CD20 (188-196) – SLFLGILSV – Epitope of B cell CD20 receptor
CD20 (188-196) is a short part of a membrane phosphoprotein, CD20, which is expressed on the surface of B cells. CD20 receptor is an important target for immunotherapy against B cell lymphoma. CD20 epitopes are used in antibodies CD20 production, such as the production of the first monoclonal antibody to be approved for the treatment of lymphoma.
Applications of CD20 (188-196)
CD20 (188-196) is involved in research to generate cytotoxic T lymphocytes and stimulate CTL responses against B cell diseases. The production of specific T cells and IFN-γ are quantified by ELISPOT. CD20 (188-196) has been identified as a highly immunogenic HLA-A2 restricted peptide. Results suggest that CD20 (188-196) may serve in immunotherapeutic strategies especially for vaccine development against certain type of blood cancer.
CD20 (188-196) is also used in research on cell therapy as target for T cell receptor. In fact, T cells are modified in vivo to express specific T cell receptor and then inject modified cells in B cells cancer patient in order to recognized malignant B cells and treat them.
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1- Bae J., Martinson J. A. and Klingemann H.G. Clinical cancer research. 11:1629-1638 (2005)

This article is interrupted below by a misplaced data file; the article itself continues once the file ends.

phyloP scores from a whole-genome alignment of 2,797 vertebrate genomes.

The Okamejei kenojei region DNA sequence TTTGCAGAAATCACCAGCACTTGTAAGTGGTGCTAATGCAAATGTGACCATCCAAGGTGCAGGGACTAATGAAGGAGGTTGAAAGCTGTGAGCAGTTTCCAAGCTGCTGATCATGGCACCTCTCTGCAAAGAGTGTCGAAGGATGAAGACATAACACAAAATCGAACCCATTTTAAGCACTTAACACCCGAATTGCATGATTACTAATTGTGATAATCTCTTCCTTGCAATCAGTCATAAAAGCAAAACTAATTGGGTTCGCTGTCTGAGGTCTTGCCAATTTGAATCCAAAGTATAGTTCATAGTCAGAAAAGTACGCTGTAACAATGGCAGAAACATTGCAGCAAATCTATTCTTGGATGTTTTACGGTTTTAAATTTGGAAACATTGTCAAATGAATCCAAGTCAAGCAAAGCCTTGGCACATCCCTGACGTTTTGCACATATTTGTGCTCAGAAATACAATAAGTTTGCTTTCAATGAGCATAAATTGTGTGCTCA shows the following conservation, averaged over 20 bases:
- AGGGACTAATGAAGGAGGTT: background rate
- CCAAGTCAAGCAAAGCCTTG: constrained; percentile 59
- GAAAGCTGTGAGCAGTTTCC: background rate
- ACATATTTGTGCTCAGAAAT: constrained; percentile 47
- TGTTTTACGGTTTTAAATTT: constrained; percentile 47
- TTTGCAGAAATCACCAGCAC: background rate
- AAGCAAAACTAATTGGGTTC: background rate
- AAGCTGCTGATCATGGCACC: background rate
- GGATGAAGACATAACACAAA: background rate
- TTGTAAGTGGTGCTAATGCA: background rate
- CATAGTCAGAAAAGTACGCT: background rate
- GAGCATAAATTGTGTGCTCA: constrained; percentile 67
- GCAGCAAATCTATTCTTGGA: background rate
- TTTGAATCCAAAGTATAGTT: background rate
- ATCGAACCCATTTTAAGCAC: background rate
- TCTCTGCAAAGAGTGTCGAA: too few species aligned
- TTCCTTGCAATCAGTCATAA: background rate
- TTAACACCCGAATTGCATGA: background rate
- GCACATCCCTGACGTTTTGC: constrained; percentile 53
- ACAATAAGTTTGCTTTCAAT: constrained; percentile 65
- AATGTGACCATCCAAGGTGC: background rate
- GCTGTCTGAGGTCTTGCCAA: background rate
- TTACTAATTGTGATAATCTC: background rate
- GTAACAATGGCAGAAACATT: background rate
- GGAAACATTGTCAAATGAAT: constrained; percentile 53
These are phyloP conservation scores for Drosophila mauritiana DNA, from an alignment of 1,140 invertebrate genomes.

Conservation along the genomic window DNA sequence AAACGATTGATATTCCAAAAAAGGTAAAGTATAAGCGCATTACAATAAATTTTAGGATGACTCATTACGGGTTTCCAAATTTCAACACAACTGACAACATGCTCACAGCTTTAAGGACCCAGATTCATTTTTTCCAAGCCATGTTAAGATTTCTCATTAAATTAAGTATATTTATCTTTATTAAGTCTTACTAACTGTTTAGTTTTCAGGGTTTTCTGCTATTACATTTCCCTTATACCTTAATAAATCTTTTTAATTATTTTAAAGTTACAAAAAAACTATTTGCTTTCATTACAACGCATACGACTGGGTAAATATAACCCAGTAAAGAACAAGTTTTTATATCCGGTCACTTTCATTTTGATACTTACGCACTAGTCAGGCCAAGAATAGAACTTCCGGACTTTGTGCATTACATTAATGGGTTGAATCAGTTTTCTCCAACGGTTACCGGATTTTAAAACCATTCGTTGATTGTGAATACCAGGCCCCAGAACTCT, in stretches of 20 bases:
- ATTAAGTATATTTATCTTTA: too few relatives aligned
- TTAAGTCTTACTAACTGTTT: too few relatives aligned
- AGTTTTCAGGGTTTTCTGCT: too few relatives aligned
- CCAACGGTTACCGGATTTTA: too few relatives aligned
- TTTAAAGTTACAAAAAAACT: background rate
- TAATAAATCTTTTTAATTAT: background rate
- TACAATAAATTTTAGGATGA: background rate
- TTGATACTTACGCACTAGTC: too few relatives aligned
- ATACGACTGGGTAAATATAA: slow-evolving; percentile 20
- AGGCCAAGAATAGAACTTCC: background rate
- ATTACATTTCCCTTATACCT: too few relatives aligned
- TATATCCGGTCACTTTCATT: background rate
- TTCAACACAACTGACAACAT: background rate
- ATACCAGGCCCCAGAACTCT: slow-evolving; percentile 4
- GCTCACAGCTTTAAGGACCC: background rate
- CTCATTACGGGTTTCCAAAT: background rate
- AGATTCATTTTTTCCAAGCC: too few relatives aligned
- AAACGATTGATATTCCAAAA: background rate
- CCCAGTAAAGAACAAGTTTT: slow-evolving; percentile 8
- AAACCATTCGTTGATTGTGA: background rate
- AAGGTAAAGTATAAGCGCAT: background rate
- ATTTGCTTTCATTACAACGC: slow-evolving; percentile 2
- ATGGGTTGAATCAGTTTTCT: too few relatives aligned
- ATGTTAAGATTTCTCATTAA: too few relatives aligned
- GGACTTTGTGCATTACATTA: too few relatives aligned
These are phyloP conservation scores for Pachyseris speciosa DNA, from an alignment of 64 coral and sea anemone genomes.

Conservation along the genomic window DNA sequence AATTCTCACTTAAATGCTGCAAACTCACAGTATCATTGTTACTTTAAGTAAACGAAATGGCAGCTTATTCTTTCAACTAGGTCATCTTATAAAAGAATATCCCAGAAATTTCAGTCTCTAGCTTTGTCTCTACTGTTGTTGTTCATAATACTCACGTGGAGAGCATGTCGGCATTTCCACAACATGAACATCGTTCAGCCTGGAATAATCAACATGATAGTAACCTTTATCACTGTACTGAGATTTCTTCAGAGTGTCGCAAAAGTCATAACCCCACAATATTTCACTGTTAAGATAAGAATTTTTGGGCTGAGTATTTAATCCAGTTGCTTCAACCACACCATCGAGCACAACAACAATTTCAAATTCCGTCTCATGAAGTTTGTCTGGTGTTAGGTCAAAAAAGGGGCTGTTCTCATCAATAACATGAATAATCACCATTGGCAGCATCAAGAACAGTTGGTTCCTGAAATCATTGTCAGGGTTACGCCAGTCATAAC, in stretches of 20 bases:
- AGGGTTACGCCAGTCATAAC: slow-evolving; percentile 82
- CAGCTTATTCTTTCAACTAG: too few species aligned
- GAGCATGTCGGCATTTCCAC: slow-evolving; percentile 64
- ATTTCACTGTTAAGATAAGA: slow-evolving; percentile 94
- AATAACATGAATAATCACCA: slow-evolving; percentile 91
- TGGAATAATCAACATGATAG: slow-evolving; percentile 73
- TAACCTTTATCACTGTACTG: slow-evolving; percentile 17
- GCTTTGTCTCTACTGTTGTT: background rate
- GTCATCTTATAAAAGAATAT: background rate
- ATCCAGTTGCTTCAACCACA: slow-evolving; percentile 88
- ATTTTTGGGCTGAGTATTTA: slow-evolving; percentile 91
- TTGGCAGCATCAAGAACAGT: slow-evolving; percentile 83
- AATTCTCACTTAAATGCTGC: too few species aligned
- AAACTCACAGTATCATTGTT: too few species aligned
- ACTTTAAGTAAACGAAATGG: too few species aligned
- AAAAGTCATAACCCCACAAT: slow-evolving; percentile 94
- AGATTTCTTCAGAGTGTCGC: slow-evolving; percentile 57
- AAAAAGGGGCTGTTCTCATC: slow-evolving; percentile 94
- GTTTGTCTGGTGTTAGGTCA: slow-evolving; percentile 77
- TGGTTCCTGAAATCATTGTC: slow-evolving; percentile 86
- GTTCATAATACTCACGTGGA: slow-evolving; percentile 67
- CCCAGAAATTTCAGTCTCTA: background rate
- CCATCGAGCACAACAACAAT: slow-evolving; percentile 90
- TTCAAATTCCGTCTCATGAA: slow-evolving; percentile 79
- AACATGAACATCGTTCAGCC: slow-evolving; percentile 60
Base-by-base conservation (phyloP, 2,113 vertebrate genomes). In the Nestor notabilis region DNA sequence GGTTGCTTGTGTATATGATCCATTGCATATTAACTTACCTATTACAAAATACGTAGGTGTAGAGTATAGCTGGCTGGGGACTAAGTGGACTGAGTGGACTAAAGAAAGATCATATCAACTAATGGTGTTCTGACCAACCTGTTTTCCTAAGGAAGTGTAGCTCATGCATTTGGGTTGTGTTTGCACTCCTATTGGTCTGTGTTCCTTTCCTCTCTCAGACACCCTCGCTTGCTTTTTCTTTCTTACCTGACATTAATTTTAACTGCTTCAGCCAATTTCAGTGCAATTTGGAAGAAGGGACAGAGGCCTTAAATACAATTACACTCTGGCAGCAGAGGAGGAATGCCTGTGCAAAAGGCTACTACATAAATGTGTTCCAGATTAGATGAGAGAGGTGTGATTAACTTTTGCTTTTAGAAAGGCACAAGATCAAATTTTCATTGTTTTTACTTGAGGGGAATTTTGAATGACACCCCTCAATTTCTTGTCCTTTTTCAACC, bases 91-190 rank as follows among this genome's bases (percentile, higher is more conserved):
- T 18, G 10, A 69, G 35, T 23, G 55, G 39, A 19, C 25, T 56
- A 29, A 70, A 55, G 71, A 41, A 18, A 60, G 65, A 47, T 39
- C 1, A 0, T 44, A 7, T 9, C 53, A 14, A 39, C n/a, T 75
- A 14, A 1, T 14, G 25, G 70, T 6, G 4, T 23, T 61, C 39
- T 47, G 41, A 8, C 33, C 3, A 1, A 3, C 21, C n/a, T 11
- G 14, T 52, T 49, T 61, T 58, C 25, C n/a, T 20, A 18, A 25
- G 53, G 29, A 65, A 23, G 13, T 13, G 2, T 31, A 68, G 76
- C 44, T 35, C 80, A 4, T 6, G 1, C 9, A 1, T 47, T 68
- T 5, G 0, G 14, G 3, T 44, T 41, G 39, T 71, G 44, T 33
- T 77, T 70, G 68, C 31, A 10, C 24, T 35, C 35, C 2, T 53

Identification of CD19 and CD20 Peptides for Induction of Antigen-Specific CTLs against B-Cell Malignancies
The purpose of these studies was to develop immunogenic peptides derived from the CD19 and CD20 self-antigens for the induction of antigen-specific CTLs against B-cell malignancies. A total of seven peptides were designed and examined for their HLA-A2.1 affinity and immunogenicity. Of these peptides, we identified two highly immunogenic HLA-A2.1-specific peptides, CD19150-158 (KLMSPKLYV) and CD20188-196 (SLFLGILSV), which were capable of inducing peptide-specific CTLs. The CTLs displayed HLA-A2.1-restricted and antigen-specific cytotoxicity against Burkitt’s lymphoma, chronic B cell leukemia, and multiple myeloma cell lines. The CD19 or CD20 peptide–specific CTL cytotoxicity was confirmed using HLA-A2.1+ T2 cells presenting the appropriate peptide. No cytotoxic activity was observed against T2 cells presenting the irrelevant MAGE-3 peptide or T2 cells alone. In addition, the CTLs displayed a significant (P < 0.05) increase in cell proliferation and IFN-γ secretion (>830 ng/mL) following restimulation with HLA-A2.1+/CD19+/CD20+ tumor cells. The CTLs also displayed a distinct phenotype consisting of a high percentage of CD69+/CD45RO+ and a low percentage of CD45RA+/CCR7+ CD4+ or CD8+ T cells characteristic of effector memory cell population. Cyclic guanosine 3′,5′-monophosphate culture conditions using serum-free AIM-V medium containing human AB serum, recombinant human interleukin 2 (Proleukin) and CD3/CD28 Dynabeads were developed resulting in a 35-fold expansion of CD20 peptide–specific CTLs. The expanded CD20-CTLs retained their cytotoxic activity (28-49%) against the Burkitt’s lymphoma cell line. In conclusion, we report here on the identification of novel immunogenic CD19150-158 (KLMSPKLYV) and CD20188-196 (SLFLGILSV) peptides that have immunotherapeutic potentials as peptide vaccines or targeted T-cell therapies for treating B-cell malignancies.
2- Mensali N. et al. Oncoimmunology. 5(5) (2016)
Targeting B-cell neoplasia with T-cell receptors recognizing a CD20-derived peptide on patient-specific HLA